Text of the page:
It should have been raining quite heavily the past couple of months as we’re about half way through the monsoons/ rainy season here in the southern parts of India. Unfortunately, despite prediction by the local Meteorological department (which seem rarely accurate!), that we would have “normal” rainfall, the fact is that where I am the rainfall so far has been about 30% lower than it should have been.
It has been raining rather with the monsoons tempting us with the promise of heavy rains but going back on the promise at the last minute leaving us with rather sunny days peppered with showers. However, it has been raining quite heavily and continuously the past three days suggesting that the monsoons are finally picking up a bit, though later than usual.
Every monsoon, the rains typically bring with them colds, coughs and fevers that are mostly a result of getting wet. For many of us Indians, the first line of treatment is recourse to traditional fail proof home remedies that we grew up with. In my home state of Kerala, our home remedies have their origins in Ayurvedic texts and prescriptions and some of them are still my go to solutions for simple maladies like colds, mouth ulcers, non-serious knife accidents in the kitchen and sore throats.
One traditional home remedy that is still very popularly used to makes short work of the monsoon sniffles, mild throat aches and coughs and is especially soothing to the throat is “Chukku Kapi “ which loosely translates as “Dry Ginger Coffee”. A steaming hot cup of this coffee which is taken without milk, but spiced with goodness of dried ginger (Chukku), crushed black pepper (Kurumilagu), cumin (Jeerakam) and Indian/ Holy basil (Thulasi) was the ultimate comfort when feeling under the weather on a cold and wet rainy day.
Most home remedies including Chukke Kapi, used in Homes in Kerala have their origin in Ayurveda. While fresh ginger is known for its digestion friendly properties, in the dry form it helps in relief from colds and respiratory illnesses. Black pepper has an expectorant quality and provides relief from cold, coughs, sinusitis and nasal congestion. Cumin aids digestion and has anti-inflammatory and immunity boosting properties, while the Indian/ Holy basil has many medicinal qualities and is very effective for fever, coughs, bronchitis and other diseases of lungs.
This spicy drink is usually sweetened with palm jaggery (Karupetty) which is rich in iron. If you can’t find that then use regular cane jaggery. If you live in an area where jaggery is not easy to find then use other unrefined sugar like palm sugar, the Mexican piloncillo, panela, etc. Do not use refined sugar, but substitute with honey instead which is also good for a sore throat. If you cannot find Holy/ Indian basil leaves, just leave them out.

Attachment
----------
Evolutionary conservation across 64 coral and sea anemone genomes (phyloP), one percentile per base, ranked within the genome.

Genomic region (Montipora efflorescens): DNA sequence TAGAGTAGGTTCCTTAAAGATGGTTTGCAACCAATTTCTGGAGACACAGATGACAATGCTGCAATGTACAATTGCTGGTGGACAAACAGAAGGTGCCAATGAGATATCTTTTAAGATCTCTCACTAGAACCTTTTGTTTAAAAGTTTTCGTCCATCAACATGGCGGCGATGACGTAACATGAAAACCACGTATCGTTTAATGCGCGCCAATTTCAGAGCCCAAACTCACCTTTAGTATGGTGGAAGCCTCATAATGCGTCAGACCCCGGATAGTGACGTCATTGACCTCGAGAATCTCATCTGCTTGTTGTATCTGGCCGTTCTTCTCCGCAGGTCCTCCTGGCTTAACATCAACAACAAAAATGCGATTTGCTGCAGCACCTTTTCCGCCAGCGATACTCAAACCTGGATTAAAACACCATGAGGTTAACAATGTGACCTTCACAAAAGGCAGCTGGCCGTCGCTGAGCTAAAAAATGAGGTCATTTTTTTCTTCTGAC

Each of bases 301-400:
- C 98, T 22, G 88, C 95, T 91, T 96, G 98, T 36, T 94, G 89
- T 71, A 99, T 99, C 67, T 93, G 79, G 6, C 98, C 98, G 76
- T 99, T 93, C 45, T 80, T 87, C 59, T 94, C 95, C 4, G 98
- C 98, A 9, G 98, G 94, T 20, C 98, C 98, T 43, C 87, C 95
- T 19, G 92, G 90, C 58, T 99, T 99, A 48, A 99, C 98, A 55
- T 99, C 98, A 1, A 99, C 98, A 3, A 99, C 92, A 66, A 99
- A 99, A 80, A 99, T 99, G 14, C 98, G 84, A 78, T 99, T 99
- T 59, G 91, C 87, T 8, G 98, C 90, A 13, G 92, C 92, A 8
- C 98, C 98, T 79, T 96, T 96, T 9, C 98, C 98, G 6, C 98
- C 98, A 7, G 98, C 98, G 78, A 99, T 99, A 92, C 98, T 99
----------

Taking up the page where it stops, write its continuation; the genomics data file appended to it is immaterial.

The recipe for Chukku Kapi that follows is the most basic version. Many homes have their own versions which could vary from this in terms of other spice additions. Some people would not consider it alright to add coffee to this mixture, whereas others would leave out the cumin. Another variation is the addition of coriander seeds. Cardamom is another spice that goes well in this beverage.
If coffee is not your thing and you prefer tea, you can use tea leaves instead. If you don’t drink either then just don’t bother with either and just drink it as an infusion. You don’t even have to wait for a rainy day or even a cold to enjoy this coffee. It’s a great thing to have anytime you feel the need for the warm comfort of a really hot drink.
Chukku Kapi (A Herbal Coffee With Dry Ginger And Black Pepper from Kerala)
- 1 tsp finely grated dried ginger (or well crushed 1/2" to 3/4u201d piece)
- 1/2 tsp freshly crushed black pepper
- 1/2 tsp cumin seeds
- 5 or 6 basil leaves holy/ Indian (Thulasi)
- to taste powdered palm jaggery (Karuppatti) or regular jaggery
- 1 tsp instant powder coffee
- Put the water in a small pan and put all the ingredients into it, except the coffee powder. Bring the mixture to a boil and let it simmer on low heat for about 10 minutes. Add the coffee powder, mix well and take the pan off the heat.
- Strain the Chukku Kapi into two glasses or mugs and serve hot.
As for the giveaway of Chef Hari Nayak’s latest cookbook, The Café Spice Cookbook sponsored by Tuttle Publishing, it was heartening to see a good response. As promised, Tuttle Publishing is giving away 2 copies of the cookbook in a worldwide giveaway, and I have randomly selected two winners.
Heartiest congratulations to Jacquie Astemborski and Manisha Bhadana. You both are the lucky winners of this giveaway, and please check your e-mail inboxes to see a detailed mail from me.
(Updated 7th August, 2015)
As Manisha Bhadana did not respond to the e-mail I sent to her, I’m picking another commenter for the for the second copy of the book being given away. Congratulations, Revati Ramamoorthy! You’ve just won a copy of The Cafe Spice Cookbook.